Vertical racks which move up or down on their metal frames. This setup provides a variety of benefits: extremely dense plantings per square foot of floor space, easy human access to the plants, and good plant access to light. However, it creates a few other challenges. The crops in this system must be relatively short at mature heights, and they must be planted into lightweight growing media so the total weight does not overwhelm the mechanism. Also notice that the rack must be anchored top and bottom to ensure that it does not tilt or rock back and forth as the motors turn the mechanism. This setup would avoid the need for scissor lifts, but it would need to be well maintained in order to remain in good working order. Photo courtesy of an NPR article on the Sky Greens vertical farming system in Singapore.
As we’ve seen with other growing systems, the growing media most appropriate for vertical farming depends upon which irrigation system is used. Many vertical farming systems use NFT trays, in which case the growing media would be rockwool cubes suspended in net pots over an irrigation channel. I’ve seen reference to a few vertical farming systems which used small bato buckets or extremely shallow, narrow flood-and-drain trays. In that instance, the growing media would ideally be something lightweight like rockwool or coir. While most of the weight will consist of the nutrient solution during the flood stage, heavy growing media such as gravel would easily double or triple the system weight. That would add unnecessarily to the cost. Some vertical farming systems advocate using aeroponics, which we haven’t covered. Without going into that approach in detail, suffice to say that aeroponics relies on suspending the plants on a closed chamber where the roots dangle in mid-air. The irrigation solution is then sprayed on the roots at regular intervals. Given this arrangement, the growing media of choice would be rockwool cubes in net pots, which would allow the roots to grow through the net pots and extend out into the air chamber for irrigation. Weight issues with this arrangement would be relatively small compared to the other options listed above.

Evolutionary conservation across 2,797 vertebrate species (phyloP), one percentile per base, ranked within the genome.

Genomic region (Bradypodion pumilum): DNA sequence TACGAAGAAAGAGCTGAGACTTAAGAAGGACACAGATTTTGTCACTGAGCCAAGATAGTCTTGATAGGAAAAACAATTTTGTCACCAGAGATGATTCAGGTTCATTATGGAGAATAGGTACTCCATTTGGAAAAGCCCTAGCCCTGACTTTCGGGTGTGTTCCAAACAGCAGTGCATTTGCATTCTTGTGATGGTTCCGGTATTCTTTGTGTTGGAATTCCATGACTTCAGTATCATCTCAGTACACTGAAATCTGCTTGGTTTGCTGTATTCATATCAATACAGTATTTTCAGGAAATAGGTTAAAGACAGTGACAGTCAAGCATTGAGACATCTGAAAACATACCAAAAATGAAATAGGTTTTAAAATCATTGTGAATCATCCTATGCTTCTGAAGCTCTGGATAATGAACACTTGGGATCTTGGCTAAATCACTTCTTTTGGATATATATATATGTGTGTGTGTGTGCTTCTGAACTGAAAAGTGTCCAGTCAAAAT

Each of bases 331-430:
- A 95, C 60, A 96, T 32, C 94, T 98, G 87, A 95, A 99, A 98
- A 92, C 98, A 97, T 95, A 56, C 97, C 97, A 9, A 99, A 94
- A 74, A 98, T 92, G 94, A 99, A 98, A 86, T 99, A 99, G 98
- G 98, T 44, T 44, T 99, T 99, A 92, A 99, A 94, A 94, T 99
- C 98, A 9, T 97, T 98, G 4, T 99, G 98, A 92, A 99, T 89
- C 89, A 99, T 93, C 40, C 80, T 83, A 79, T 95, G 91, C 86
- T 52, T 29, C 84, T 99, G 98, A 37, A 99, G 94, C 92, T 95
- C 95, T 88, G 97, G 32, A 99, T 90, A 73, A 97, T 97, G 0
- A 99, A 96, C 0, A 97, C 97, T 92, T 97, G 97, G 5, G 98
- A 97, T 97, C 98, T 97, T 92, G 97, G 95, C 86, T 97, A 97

Which Crops Work in the Vertical Farming System?
This question is determined by several variables. First and foremost, which irrigation system is used? Second, how closely are the trays or beds stacked one atop the other? Third, how much effort is required to reach the crops for planting, pruning, and harvesting? Let’s look at how these three variables come together.
As we saw in the previous section, one of the most practical options for vertical farming is the nutrient film technique, or NFT. Multiple trays can be stacked relatively high without great weight or bulk issues. However, NFT does set some limits on which crops can be grown. NFT is best suited for crops which have small to medium mature size and root mass, such as leaf lettuces, other salad greens and some of the smaller non-woody herbs such as thyme and oregano. Why this limit? Because the larger the plant, the larger the spacing will need to be between trays. Taller plants such as chard, perennials such as mints and rosemary would take up too much space, either between trays, alongside, and/or within the NFT channel. Root crops also would be a problem in NFT channels, because the roots would form up along the NFT channel floors. That would distort both their size and shape. Some of the smaller root crops, such as garlic, onion and perhaps carrot, would still be edible in such a system, albeit deformed. They might also partially block flow of nutrient to the downstream plants. Larger root crops such as parsnip, rutabaga and mangels would simply grow too big for the NFT channels. They would either grow out the tops and/or completely block flow of nutrient to downstream plants, resulting in nutrient spilling out of the channel, dead plants or both. If root crops are a central part of the vertical farming plan, a different growing system would need to be used.
All that being said, there is no rule which says that NFT must be used. Other growing methods are possible, even though they would present their own challenges in a stacked arrangement. A grower would have to carefully evaluate the benefits of the crops which can be grown in those systems, versus the costs of stacking that extra weight and/or width. Rather than go through all the myriad possibilities, we suggest a review of the other growing systems described elsewhere on this website, and consider how those methods could be stacked for vertical farming purposes. If you come up with a cost-effective solution, Contact Us and we'll be happy to give you credit for your creative approach to the above issues.